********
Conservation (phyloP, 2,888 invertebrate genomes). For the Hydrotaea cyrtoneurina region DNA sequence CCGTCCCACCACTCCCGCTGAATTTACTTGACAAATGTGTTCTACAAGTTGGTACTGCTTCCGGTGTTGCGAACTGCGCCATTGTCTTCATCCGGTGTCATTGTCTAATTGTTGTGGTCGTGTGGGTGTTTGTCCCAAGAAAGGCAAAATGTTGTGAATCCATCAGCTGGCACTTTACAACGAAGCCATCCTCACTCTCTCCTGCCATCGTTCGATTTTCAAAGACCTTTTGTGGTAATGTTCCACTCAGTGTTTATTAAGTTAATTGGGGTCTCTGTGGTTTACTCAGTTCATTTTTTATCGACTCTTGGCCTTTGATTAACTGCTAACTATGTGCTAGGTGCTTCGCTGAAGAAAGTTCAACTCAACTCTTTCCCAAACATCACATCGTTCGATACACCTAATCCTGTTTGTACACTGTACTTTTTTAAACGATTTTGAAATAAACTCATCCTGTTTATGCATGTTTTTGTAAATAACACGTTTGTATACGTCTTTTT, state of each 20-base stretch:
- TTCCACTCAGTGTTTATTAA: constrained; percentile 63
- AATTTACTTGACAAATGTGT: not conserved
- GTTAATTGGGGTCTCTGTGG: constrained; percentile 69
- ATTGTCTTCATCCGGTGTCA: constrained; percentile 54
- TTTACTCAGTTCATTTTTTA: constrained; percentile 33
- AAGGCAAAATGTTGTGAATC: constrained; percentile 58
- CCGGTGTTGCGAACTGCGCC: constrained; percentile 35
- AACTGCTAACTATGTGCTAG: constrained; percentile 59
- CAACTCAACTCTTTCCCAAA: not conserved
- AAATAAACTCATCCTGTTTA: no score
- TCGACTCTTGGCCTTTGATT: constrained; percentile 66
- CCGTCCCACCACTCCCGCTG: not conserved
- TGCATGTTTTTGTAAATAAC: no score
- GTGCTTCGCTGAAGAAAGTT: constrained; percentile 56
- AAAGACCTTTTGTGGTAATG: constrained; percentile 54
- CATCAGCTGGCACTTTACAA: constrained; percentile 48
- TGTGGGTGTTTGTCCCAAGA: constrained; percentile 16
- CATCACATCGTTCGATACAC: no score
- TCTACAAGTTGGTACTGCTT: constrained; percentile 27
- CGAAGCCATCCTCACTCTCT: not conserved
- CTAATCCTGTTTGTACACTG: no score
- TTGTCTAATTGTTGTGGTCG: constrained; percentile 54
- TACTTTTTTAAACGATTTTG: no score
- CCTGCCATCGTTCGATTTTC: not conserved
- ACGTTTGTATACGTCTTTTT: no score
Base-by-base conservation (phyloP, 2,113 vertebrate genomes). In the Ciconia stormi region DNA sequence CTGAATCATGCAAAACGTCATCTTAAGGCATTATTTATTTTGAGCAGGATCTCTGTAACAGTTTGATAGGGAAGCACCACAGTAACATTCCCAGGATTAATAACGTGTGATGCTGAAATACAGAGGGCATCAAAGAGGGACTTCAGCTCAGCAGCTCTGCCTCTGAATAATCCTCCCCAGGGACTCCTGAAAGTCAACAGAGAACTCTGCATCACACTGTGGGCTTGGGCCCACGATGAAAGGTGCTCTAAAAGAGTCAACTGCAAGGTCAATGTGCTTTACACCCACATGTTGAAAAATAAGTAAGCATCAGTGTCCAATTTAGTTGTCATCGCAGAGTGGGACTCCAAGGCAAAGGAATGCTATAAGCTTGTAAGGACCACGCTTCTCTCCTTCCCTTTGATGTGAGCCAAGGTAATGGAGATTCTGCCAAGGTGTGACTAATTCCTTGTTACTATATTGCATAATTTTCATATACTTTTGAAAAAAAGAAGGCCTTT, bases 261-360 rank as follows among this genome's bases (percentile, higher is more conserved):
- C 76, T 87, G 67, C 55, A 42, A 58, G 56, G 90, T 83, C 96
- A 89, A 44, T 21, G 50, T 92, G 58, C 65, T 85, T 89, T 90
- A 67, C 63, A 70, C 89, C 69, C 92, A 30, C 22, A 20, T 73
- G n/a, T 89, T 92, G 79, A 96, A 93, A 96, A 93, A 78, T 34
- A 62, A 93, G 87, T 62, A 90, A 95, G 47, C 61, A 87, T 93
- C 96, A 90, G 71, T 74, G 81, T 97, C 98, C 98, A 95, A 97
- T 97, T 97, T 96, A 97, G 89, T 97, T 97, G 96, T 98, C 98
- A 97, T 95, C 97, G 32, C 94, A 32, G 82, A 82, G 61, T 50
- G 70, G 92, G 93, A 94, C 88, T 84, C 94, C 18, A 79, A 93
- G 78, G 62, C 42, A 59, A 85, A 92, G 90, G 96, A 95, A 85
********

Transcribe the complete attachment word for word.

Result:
Conservation (phyloP, 2,888 invertebrate genomes). For the Hydrotaea cyrtoneurina region DNA sequence CCGTCCCACCACTCCCGCTGAATTTACTTGACAAATGTGTTCTACAAGTTGGTACTGCTTCCGGTGTTGCGAACTGCGCCATTGTCTTCATCCGGTGTCATTGTCTAATTGTTGTGGTCGTGTGGGTGTTTGTCCCAAGAAAGGCAAAATGTTGTGAATCCATCAGCTGGCACTTTACAACGAAGCCATCCTCACTCTCTCCTGCCATCGTTCGATTTTCAAAGACCTTTTGTGGTAATGTTCCACTCAGTGTTTATTAAGTTAATTGGGGTCTCTGTGGTTTACTCAGTTCATTTTTTATCGACTCTTGGCCTTTGATTAACTGCTAACTATGTGCTAGGTGCTTCGCTGAAGAAAGTTCAACTCAACTCTTTCCCAAACATCACATCGTTCGATACACCTAATCCTGTTTGTACACTGTACTTTTTTAAACGATTTTGAAATAAACTCATCCTGTTTATGCATGTTTTTGTAAATAACACGTTTGTATACGTCTTTTT, state of each 20-base stretch:
- TTCCACTCAGTGTTTATTAA: constrained; percentile 63
- AATTTACTTGACAAATGTGT: not conserved
- GTTAATTGGGGTCTCTGTGG: constrained; percentile 69
- ATTGTCTTCATCCGGTGTCA: constrained; percentile 54
- TTTACTCAGTTCATTTTTTA: constrained; percentile 33
- AAGGCAAAATGTTGTGAATC: constrained; percentile 58
- CCGGTGTTGCGAACTGCGCC: constrained; percentile 35
- AACTGCTAACTATGTGCTAG: constrained; percentile 59
- CAACTCAACTCTTTCCCAAA: not conserved
- AAATAAACTCATCCTGTTTA: no score
- TCGACTCTTGGCCTTTGATT: constrained; percentile 66
- CCGTCCCACCACTCCCGCTG: not conserved
- TGCATGTTTTTGTAAATAAC: no score
- GTGCTTCGCTGAAGAAAGTT: constrained; percentile 56
- AAAGACCTTTTGTGGTAATG: constrained; percentile 54
- CATCAGCTGGCACTTTACAA: constrained; percentile 48
- TGTGGGTGTTTGTCCCAAGA: constrained; percentile 16
- CATCACATCGTTCGATACAC: no score
- TCTACAAGTTGGTACTGCTT: constrained; percentile 27
- CGAAGCCATCCTCACTCTCT: not conserved
- CTAATCCTGTTTGTACACTG: no score
- TTGTCTAATTGTTGTGGTCG: constrained; percentile 54
- TACTTTTTTAAACGATTTTG: no score
- CCTGCCATCGTTCGATTTTC: not conserved
- ACGTTTGTATACGTCTTTTT: no score
Base-by-base conservation (phyloP, 2,113 vertebrate genomes). In the Ciconia stormi region DNA sequence CTGAATCATGCAAAACGTCATCTTAAGGCATTATTTATTTTGAGCAGGATCTCTGTAACAGTTTGATAGGGAAGCACCACAGTAACATTCCCAGGATTAATAACGTGTGATGCTGAAATACAGAGGGCATCAAAGAGGGACTTCAGCTCAGCAGCTCTGCCTCTGAATAATCCTCCCCAGGGACTCCTGAAAGTCAACAGAGAACTCTGCATCACACTGTGGGCTTGGGCCCACGATGAAAGGTGCTCTAAAAGAGTCAACTGCAAGGTCAATGTGCTTTACACCCACATGTTGAAAAATAAGTAAGCATCAGTGTCCAATTTAGTTGTCATCGCAGAGTGGGACTCCAAGGCAAAGGAATGCTATAAGCTTGTAAGGACCACGCTTCTCTCCTTCCCTTTGATGTGAGCCAAGGTAATGGAGATTCTGCCAAGGTGTGACTAATTCCTTGTTACTATATTGCATAATTTTCATATACTTTTGAAAAAAAGAAGGCCTTT, bases 261-360 rank as follows among this genome's bases (percentile, higher is more conserved):
- C 76, T 87, G 67, C 55, A 42, A 58, G 56, G 90, T 83, C 96
- A 89, A 44, T 21, G 50, T 92, G 58, C 65, T 85, T 89, T 90
- A 67, C 63, A 70, C 89, C 69, C 92, A 30, C 22, A 20, T 73
- G n/a, T 89, T 92, G 79, A 96, A 93, A 96, A 93, A 78, T 34
- A 62, A 93, G 87, T 62, A 90, A 95, G 47, C 61, A 87, T 93
- C 96, A 90, G 71, T 74, G 81, T 97, C 98, C 98, A 95, A 97
- T 97, T 97, T 96, A 97, G 89, T 97, T 97, G 96, T 98, C 98
- A 97, T 95, C 97, G 32, C 94, A 32, G 82, A 82, G 61, T 50
- G 70, G 92, G 93, A 94, C 88, T 84, C 94, C 18, A 79, A 93
- G 78, G 62, C 42, A 59, A 85, A 92, G 90, G 96, A 95, A 85